Author and journalist Latria Graham joined six students and two faculty over Skype in a workshop during the Eco Bash on April 10. The call followed a group reading and discussion of an Outside Magazine article by Ms. Graham about the lack of access for people of color to public lands (“We’re Here. You Just Don’t See Us,” May 2018).
The messages we see on social media create a filter through which we see the world. In Ms. Graham’s article, she described her experience feeling marginalized as a black woman in college due to stereotypes her classmates held that “black people don’t do the outdoors.” In the workshop, she said one way we can change our own prejudices is through social media. Ms. Graham said if our default image of the typical outdoorsy person taking on some great wilderness adventure is the trope of a young, white, and able-bodied male sporting Patagonia gear, we’re reinforcing the perception that people of color, people with disabilities, and people of lower socioeconomic class do not participate in these activities and therefore need not be considered in decisions about national parks and other public lands.
This made us think: how can we broaden our perceptions and change any stereotypes we might hold through social media? More specifically, when we look at our Instagram feeds, what do we see?
College Counselor Lauren Watson, who was also in the workshop, described an experience she had last year when she felt the need to diversify the accounts she followed on social media, concluding, “If everyone on your feed looks like you, you have a problem.”
Each time we scroll through our feed, we have the opportunity to change our perceptions and become more aware of the diversity in opinion around us. Accessing information has never been easier, especially with a smartphone. That access, used responsibly, can expand our understanding of the world.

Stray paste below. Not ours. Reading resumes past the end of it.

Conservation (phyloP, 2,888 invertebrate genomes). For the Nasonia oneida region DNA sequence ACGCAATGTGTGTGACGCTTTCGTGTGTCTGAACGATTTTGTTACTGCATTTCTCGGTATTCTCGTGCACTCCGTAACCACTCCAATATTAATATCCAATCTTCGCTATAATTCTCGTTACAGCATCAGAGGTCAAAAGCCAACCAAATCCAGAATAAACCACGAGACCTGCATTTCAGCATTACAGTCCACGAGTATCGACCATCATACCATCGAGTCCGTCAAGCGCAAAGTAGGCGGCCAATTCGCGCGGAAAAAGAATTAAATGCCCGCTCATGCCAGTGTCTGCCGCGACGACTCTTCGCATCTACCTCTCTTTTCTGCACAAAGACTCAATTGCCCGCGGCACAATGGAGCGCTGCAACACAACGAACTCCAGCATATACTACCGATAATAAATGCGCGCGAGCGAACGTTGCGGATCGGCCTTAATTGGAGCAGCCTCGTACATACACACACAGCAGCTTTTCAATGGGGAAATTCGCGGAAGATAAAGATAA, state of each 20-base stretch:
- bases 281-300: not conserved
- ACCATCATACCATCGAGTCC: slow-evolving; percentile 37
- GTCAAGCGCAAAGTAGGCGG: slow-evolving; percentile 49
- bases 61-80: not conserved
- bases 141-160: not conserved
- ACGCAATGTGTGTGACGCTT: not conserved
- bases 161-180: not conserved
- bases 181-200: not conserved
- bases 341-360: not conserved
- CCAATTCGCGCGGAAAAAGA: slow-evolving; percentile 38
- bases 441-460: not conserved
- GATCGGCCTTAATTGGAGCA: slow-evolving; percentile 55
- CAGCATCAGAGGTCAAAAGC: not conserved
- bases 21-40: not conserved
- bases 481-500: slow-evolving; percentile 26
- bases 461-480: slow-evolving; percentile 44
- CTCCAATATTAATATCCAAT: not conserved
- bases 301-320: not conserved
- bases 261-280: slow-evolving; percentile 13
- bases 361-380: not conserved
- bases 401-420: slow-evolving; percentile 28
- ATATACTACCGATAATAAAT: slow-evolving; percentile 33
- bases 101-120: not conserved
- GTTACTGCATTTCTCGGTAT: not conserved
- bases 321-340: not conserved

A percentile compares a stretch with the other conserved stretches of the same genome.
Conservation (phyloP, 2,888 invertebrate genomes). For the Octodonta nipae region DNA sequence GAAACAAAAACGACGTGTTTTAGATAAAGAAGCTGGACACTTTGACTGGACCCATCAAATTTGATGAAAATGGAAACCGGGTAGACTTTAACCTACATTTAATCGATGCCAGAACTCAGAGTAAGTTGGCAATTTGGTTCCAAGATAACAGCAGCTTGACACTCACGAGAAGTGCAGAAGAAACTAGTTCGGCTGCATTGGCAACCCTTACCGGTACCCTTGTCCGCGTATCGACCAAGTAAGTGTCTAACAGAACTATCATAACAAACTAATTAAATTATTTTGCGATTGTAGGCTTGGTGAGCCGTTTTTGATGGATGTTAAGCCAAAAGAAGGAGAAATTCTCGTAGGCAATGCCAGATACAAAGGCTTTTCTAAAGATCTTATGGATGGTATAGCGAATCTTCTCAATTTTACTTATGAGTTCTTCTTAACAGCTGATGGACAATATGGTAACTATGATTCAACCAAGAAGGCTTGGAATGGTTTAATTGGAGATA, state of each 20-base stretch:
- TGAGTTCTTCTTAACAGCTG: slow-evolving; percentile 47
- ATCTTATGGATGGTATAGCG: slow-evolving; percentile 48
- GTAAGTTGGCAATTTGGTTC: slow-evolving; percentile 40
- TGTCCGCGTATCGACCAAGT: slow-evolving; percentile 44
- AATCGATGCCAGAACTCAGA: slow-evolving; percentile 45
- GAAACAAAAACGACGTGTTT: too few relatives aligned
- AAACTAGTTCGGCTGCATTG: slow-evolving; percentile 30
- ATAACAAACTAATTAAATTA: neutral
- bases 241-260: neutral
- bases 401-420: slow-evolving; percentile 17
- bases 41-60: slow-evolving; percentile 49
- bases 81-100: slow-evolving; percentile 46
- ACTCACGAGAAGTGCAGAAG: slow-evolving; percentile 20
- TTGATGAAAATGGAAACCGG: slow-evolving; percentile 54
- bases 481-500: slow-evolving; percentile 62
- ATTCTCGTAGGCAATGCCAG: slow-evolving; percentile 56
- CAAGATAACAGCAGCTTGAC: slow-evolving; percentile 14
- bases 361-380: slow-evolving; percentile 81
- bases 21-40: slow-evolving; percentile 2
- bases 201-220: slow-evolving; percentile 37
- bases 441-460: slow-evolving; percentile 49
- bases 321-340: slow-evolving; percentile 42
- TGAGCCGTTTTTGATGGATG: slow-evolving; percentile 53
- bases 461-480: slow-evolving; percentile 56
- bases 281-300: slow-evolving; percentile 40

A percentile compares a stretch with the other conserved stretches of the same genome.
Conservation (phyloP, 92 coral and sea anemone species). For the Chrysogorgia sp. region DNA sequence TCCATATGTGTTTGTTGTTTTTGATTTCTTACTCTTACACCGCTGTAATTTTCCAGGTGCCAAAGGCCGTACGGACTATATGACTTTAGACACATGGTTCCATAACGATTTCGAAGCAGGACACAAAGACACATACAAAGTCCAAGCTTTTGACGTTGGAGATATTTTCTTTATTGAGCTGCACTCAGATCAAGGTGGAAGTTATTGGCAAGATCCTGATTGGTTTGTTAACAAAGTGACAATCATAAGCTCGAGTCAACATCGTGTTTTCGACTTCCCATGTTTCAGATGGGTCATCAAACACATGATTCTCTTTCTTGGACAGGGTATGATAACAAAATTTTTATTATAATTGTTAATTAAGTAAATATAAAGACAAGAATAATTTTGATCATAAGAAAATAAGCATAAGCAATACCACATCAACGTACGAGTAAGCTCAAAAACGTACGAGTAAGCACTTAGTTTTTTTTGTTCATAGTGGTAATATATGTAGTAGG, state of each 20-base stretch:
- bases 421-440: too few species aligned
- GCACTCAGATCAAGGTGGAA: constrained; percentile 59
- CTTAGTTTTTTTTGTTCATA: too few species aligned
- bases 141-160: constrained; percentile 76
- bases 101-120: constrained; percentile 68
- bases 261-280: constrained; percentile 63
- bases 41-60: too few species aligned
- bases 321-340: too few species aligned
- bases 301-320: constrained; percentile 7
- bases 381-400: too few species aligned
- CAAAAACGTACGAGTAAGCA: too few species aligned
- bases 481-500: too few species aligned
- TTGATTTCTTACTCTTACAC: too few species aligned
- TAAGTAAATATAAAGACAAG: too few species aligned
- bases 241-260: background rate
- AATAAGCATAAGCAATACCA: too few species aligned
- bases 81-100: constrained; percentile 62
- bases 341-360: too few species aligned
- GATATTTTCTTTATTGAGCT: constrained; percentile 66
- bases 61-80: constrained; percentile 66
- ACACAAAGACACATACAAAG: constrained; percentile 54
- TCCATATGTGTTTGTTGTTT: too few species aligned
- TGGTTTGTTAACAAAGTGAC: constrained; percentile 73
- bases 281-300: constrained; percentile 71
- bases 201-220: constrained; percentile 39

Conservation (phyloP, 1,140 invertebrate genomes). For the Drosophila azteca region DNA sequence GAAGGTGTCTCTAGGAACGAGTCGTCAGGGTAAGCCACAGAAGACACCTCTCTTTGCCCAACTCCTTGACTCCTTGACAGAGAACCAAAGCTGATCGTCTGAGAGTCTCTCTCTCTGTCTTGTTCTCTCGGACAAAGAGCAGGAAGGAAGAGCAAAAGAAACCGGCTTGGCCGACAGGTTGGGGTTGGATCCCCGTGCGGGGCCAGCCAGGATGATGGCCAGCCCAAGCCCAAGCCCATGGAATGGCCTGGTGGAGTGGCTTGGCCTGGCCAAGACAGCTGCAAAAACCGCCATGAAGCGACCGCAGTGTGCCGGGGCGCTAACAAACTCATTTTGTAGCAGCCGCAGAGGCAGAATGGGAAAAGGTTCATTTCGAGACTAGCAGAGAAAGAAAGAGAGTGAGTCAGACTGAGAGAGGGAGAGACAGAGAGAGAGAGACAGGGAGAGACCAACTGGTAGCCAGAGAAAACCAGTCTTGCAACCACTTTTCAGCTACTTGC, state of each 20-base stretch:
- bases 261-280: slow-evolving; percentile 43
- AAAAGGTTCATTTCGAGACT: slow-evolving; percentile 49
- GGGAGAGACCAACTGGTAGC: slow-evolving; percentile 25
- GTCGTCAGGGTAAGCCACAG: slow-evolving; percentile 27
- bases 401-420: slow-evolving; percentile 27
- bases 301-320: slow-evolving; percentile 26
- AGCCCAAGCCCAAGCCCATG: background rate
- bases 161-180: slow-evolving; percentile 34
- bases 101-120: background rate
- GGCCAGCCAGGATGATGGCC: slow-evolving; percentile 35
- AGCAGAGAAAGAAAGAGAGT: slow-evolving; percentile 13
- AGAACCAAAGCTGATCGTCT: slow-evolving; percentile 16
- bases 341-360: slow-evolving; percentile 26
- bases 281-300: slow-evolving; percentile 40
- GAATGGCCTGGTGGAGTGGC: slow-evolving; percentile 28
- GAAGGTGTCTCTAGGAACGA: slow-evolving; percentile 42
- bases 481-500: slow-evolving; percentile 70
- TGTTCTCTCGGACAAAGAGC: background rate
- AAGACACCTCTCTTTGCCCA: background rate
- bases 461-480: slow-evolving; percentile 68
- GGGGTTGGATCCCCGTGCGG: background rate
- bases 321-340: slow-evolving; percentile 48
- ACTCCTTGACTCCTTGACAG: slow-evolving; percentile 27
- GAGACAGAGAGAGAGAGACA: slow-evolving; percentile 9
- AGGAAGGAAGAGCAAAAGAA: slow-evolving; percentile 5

In her address to the class of 2014 at Topeka School District’s senior recognition day, former First Lady Michelle Obama encouraged seniors to ask themselves in their future careers, “Do we really have all the voices and viewpoints we need at this table?” We create our own digital table with each Instagram account and Twitter personality we follow. When we look at our feeds, who is missing? As Ms. Graham asked, does everyone we follow look like ourselves?
Consider race, gender, age, life circumstances. If everyone we see is a high school teenager living in Massachusetts, we are missing out on a world of perspectives and interesting people living in places we know little about. Outside of physical and environmental similarities we may share with individuals we follow, we might also be limiting the voices in our digital sphere to one type of opinion—one way of looking at the world politically and socially. Let’s find people online whom we may not agree with, but whom we can respect. Then, with just a glance at our phones between classes or on commutes, we can get outside of the BB&N bubble.
Of course, social media is not where this striving for diversity in our everyday life ends. It’s just one way we experience the world, one tool we already possess to include more voices in the internal conversation that forms our viewpoints.
The voices are there, and we can all do more to hear them.